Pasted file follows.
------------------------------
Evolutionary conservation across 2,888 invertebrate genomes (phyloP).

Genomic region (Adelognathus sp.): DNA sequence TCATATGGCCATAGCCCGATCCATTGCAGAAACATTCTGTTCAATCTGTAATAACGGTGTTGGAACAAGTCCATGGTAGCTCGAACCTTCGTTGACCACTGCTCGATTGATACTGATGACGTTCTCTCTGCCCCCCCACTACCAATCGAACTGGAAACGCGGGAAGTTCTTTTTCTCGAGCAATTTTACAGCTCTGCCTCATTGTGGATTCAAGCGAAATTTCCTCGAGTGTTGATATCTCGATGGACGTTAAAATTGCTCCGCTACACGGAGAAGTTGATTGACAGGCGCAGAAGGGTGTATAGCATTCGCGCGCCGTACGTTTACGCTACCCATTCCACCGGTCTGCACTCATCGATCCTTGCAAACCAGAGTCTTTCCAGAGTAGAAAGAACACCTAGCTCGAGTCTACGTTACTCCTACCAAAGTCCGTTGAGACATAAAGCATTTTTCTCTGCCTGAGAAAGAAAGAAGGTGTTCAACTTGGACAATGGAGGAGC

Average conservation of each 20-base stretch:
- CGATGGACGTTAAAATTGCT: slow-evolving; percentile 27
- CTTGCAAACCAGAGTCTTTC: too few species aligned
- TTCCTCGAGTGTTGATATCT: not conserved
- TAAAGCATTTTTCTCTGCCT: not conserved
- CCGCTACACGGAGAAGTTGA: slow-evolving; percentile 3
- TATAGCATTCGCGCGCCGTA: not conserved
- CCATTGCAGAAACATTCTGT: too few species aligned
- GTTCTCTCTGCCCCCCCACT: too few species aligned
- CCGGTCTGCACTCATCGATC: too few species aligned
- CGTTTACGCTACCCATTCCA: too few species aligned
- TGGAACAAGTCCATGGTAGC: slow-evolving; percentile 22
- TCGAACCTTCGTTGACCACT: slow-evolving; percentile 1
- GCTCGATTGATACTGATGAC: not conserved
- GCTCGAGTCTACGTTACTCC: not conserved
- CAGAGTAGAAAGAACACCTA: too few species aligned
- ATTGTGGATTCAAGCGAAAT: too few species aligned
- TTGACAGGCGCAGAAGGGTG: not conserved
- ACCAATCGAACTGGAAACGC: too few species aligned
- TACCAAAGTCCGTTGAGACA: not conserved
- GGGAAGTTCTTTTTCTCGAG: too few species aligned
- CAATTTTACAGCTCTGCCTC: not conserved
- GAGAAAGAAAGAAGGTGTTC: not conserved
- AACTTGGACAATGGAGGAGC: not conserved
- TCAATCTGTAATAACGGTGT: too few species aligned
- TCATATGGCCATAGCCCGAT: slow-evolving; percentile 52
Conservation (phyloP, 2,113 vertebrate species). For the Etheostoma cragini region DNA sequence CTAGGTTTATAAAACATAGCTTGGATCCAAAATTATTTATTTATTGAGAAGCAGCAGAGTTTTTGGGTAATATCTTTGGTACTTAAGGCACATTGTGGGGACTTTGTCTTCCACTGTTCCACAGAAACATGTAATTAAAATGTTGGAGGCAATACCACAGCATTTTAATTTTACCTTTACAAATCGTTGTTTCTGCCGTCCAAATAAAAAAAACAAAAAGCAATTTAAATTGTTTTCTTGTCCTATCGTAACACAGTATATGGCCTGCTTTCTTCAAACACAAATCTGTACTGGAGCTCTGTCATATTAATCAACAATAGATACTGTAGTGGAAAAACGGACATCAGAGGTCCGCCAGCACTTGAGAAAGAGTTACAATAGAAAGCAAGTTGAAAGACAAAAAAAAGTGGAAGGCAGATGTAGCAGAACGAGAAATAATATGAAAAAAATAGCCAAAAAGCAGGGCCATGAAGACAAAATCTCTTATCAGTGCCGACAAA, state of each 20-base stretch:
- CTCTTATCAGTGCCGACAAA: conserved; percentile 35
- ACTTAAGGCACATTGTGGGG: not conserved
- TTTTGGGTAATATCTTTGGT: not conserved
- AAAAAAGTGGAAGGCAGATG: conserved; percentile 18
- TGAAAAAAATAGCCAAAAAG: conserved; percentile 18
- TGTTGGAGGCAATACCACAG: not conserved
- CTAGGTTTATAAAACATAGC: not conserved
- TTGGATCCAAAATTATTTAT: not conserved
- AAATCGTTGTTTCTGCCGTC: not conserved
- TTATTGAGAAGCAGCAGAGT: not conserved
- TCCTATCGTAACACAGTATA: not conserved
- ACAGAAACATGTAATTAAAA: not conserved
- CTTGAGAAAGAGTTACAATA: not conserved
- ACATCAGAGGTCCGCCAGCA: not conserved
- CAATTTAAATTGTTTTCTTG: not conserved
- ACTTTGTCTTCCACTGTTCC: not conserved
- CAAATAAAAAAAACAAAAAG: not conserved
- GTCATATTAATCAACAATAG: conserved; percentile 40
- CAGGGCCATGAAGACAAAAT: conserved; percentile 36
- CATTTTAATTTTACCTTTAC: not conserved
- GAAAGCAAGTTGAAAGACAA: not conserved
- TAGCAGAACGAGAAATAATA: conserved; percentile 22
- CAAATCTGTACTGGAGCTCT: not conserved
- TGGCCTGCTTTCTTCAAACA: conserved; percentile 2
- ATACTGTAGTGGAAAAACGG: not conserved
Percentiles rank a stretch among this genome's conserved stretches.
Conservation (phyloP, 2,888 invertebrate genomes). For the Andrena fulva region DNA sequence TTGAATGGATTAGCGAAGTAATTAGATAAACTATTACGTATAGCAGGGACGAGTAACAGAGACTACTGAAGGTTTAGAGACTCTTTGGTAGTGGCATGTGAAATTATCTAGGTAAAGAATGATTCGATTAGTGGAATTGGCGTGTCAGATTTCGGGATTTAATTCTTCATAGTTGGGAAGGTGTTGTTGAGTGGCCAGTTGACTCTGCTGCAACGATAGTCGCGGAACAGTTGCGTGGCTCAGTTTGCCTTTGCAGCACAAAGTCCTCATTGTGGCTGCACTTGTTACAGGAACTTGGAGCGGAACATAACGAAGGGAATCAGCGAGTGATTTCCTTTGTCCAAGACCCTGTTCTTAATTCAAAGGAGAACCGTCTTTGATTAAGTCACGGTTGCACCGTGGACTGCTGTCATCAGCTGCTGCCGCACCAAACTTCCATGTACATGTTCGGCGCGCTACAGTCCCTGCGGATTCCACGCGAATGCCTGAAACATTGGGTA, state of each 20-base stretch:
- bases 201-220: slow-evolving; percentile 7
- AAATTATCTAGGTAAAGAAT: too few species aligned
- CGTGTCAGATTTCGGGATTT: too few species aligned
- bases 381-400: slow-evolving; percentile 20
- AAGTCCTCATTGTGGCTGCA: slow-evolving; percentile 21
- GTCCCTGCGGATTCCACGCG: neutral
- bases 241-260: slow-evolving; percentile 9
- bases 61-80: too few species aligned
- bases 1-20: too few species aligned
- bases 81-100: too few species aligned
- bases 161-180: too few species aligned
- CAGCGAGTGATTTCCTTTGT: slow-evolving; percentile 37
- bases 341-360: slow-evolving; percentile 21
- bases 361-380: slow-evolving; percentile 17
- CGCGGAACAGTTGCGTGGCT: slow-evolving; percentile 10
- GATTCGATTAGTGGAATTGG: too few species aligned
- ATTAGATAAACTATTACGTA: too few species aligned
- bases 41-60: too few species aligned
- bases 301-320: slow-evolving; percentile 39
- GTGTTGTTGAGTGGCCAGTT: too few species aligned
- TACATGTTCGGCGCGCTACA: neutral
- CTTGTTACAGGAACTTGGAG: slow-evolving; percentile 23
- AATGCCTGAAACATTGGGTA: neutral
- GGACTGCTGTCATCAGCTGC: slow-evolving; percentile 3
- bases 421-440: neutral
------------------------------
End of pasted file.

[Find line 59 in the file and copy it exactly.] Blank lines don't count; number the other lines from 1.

- CGTGTCAGATTTCGGGATTT: too few species aligned